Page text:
Are you getting the right home inspection?
Most homebuyers would agree that the home inspection on a potential purchase is probably the most important part of the process, however some buyers may not know is that there are multiple inspections that should be considered.
The goal is to expose any major issues with the property prior to acquisition, to either ask for repairs prior to closing, or to update the offer to consider the financial impact in making the repair(s) yourself.
But first, one important reminder regarding any type of inspection:
- It must be completed by an inspector that is licensed and in good standing with the licensure board in your area.
- You want someone qualified that can give you a thorough and accurate analysis of the property’s condition.
- Now, let’s talk about the different types of inspections you should consider when purchasing your next home!
- Not every home needs every type of inspection, but this should provide great guidance to narrow it down for you.
The inspection of the roof should happen in the general inspection. If the notes from the inspector mention any type of wear and tear or other issues with the roof, you should consider getting a roof inspection done by a roofing contractor. This will give that added peace of mind, because roof repairs can add up down the road.
Lead–based paint inspection
If the home was built prior to 1978, you should receive a lead warning disclosure from the seller, this does NOT always mean that the home is safe and free of lead-based paint, so review that disclosure in detail.
It would be in your best interest to have a lead-based paint inspection completed. You can contact your local EPA to find an inspector that specializes in this.
This radioactive gas is often found in crawlspaces or foundations in homes. It has been connected to lung cancer, so it should be taken seriously to prevent any unnecessary exposure. Most general inspections include this test, but if not, you can find a qualified specialist through the National Radon Safety Board.
Some homebuyers aren’t aware that most homes have some amount of mold in them. Moisture and that perfect temperature are notorious for creating mold in homes.
If you feel the home is at risk of excessive mold, or see any signs, i.e., that mold-like smell, or any dark spaces that bring suspicion, we recommend you investing in this type of inspection.
Right before the 1980’s asbestos was used in home building- you could find it in the roof, the pipes, and even the insulation of a home. That substance was later linked to various types of cancer.
If your home was built prior to the 1980’s we highly recommend getting an inspection done. An asbestos abatement company would be your go-to for this inspection type.
So you’re looking at a house with a pool? Are we invited?
Pools are usually not thoroughly considered in a general inspection; this beautiful amenity needs its own special attention. As a potential homebuyer, you want to confirm the structure of the pool is sound, as well as the safety features on the pool. Your realtor can provide guidance on the best inspector for this job.
Your general inspection should review the electrical readiness of your home.
If the general inspection yields anything “off” about the electrical capacity in the home, you will want to get a reputable electrician out to complete an inspection for you. Electrical issues can become costly so it would be a wise decision to address prior to purchase.
Did you know the average cost to replace an HVAC unit is between $5,000-$10,000?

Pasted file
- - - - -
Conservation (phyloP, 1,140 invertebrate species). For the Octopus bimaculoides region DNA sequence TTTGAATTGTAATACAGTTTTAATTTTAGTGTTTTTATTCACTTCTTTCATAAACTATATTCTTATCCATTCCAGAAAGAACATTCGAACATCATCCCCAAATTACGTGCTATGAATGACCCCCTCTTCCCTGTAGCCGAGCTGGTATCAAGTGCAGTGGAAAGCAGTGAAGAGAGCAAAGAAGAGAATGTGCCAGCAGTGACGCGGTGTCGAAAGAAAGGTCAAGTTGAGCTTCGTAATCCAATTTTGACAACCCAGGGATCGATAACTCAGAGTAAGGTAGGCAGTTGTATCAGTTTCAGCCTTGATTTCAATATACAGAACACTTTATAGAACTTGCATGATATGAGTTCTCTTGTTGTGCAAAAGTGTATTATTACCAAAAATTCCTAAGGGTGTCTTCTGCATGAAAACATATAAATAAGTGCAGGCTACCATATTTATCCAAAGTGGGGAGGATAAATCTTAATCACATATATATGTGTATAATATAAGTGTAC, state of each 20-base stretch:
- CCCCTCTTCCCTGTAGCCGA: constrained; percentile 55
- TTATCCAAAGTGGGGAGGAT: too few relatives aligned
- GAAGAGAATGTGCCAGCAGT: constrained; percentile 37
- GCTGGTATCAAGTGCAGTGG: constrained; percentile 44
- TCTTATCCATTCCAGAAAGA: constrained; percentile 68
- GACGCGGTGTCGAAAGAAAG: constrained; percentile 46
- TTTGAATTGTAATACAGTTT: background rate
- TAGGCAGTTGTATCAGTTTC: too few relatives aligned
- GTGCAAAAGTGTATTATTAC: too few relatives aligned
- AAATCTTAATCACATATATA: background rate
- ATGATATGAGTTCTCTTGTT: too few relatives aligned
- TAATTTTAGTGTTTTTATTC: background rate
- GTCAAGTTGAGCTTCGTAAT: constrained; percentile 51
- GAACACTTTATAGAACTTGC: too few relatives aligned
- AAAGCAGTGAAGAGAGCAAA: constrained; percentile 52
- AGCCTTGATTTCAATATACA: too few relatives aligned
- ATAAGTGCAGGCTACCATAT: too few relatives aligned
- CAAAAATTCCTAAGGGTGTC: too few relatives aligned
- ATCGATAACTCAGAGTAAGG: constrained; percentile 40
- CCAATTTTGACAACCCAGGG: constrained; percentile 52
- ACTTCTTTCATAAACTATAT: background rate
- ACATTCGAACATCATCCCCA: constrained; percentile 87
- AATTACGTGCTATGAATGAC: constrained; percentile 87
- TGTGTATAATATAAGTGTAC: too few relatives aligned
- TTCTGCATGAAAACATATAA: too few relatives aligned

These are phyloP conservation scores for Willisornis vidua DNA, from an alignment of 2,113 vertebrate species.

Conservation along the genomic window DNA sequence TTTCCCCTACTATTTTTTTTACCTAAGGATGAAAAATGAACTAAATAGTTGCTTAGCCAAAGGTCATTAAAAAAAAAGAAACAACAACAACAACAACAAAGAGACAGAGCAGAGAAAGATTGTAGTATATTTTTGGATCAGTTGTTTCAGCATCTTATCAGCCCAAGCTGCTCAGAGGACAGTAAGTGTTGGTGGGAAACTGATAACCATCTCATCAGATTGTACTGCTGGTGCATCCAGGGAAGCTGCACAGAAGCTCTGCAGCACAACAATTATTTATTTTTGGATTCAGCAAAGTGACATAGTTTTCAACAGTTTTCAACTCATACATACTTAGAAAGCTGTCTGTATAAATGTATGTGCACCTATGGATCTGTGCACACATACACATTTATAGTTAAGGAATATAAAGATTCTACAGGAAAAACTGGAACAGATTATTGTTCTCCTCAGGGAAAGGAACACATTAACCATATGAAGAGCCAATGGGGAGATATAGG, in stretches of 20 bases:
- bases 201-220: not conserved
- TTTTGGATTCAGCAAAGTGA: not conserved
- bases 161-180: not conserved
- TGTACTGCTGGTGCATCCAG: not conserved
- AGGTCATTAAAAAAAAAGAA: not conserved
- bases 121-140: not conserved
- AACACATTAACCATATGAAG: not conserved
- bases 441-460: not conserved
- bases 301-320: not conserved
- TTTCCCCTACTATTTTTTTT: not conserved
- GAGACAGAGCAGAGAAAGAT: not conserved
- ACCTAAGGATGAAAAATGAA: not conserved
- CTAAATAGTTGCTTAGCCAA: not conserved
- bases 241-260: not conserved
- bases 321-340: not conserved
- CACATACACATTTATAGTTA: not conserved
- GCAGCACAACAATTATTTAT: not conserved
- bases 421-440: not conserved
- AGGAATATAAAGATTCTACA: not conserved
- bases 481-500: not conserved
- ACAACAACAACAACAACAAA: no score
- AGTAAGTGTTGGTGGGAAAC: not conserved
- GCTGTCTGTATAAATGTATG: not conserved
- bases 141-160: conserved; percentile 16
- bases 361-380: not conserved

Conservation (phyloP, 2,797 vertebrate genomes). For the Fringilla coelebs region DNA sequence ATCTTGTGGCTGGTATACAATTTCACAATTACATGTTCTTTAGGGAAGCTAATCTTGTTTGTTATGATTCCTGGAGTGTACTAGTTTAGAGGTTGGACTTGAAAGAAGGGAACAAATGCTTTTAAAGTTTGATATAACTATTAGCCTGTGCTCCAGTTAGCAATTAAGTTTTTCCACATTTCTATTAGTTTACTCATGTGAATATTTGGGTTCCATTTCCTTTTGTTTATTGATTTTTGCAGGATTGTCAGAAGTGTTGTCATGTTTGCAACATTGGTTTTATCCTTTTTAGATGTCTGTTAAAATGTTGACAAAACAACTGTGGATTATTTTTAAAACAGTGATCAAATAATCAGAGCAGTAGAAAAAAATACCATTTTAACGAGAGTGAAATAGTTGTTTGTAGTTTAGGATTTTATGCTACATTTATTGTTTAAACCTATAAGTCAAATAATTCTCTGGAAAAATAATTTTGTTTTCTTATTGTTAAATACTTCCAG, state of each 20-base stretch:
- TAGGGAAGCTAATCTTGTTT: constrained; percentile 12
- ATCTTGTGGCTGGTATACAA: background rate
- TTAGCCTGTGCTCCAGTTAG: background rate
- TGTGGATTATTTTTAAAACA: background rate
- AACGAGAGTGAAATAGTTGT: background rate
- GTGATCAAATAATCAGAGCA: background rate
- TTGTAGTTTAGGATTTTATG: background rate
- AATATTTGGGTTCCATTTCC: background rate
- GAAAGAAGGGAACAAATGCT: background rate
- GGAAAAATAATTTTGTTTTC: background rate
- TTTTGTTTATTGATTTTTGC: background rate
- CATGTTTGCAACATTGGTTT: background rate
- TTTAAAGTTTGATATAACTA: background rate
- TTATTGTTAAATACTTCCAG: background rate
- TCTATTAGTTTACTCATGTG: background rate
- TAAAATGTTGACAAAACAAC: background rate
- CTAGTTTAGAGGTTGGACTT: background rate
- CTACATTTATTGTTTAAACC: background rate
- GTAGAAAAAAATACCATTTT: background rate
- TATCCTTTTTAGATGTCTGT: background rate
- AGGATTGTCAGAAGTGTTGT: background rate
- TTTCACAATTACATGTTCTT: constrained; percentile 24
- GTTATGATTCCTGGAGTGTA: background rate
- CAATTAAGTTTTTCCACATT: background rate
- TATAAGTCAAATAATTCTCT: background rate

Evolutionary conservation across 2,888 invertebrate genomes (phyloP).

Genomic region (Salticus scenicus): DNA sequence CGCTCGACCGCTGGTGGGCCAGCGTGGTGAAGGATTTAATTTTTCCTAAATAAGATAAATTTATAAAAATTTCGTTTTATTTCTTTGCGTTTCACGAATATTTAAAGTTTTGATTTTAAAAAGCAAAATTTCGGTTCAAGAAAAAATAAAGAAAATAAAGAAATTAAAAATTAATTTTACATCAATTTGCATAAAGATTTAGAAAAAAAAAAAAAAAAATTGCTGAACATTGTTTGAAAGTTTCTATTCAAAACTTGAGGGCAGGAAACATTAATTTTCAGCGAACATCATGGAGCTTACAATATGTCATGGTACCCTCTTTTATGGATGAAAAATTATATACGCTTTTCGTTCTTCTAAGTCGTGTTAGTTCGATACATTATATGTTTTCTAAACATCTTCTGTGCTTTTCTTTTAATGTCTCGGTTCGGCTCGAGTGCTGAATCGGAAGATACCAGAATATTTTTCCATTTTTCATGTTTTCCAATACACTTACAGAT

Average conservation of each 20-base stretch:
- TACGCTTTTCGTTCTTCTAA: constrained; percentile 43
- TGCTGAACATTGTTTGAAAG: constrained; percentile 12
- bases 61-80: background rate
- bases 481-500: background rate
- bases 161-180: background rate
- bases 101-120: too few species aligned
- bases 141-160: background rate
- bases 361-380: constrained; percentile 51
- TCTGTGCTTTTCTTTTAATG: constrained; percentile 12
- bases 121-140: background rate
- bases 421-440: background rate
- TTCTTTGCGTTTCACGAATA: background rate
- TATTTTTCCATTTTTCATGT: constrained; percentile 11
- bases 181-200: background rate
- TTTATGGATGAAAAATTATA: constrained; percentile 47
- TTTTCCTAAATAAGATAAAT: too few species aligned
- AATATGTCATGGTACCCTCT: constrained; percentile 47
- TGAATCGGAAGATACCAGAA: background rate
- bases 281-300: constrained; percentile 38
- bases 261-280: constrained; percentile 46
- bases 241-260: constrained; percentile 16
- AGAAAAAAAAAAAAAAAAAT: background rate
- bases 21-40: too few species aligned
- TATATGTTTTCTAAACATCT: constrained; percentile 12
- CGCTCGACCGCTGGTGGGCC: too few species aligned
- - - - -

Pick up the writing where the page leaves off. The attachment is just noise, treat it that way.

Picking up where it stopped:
The general inspection should include the HVAC system. If the final general inspection shows anything abnormal, you should get a specialized inspection for the unit.
Also, if there is no service record showing up for that unit, you should make the investment and have the extra inspection done. This could possibly save you thousands. If the detailed inspection reveals a potential issue soon, this should give you some negotiating leverage on the price with the seller or ask for repairs to be completed prior to closing.
Plumbing and sewer
This is another part of the home that should be reviewed in the general inspection. However, if any abnormalities are mentioned at all in the report, a more thorough inspection would be a smart move for the homebuyer.
Does your home have a beautiful fireplace? Well, we recommend a chimney inspection to ensure the ventilation is working as it should. This should also be done to remove any excess debris that may be in the chimney that could cause a potential house fire.
Foundation and structure inspection
If you notice cracks, sagging doors or sticking floors, you should have a structural inspection done on the property. The foundation and structure are extremely important and would be a major issue for you as a future homeowner.
Pest and termite inspection
This one is usually well known in the home buying process. Those wood destroying insects can cause homeowners quite a headache if not remediated.
The home buying process can seem overwhelming at times. So many things to consider when making the best possible financial decision on the home that’s perfect for you. Lean heavily on your Realtor during the home inspection time to make sure you have a clear understanding about the home you’re getting ready to purchase.
Source: Allen Tate Realtors
Thinking of Buying a New Home?
New from the blog
Tight inventory and increased buyer demand is still the story as we come to a close on the first quarter of 2022.
Inventory challenges, multiple offers, and increased listing prices will prove home shopping this spring to be difficult, but certainly do-able when you arm yourself with knowledge and an experienced Realtor by your side.
To help you navigate this new process like a pro, we’ve put together a complete home shopping guide–allowing you to make a smart decision when it comes to buying your first home.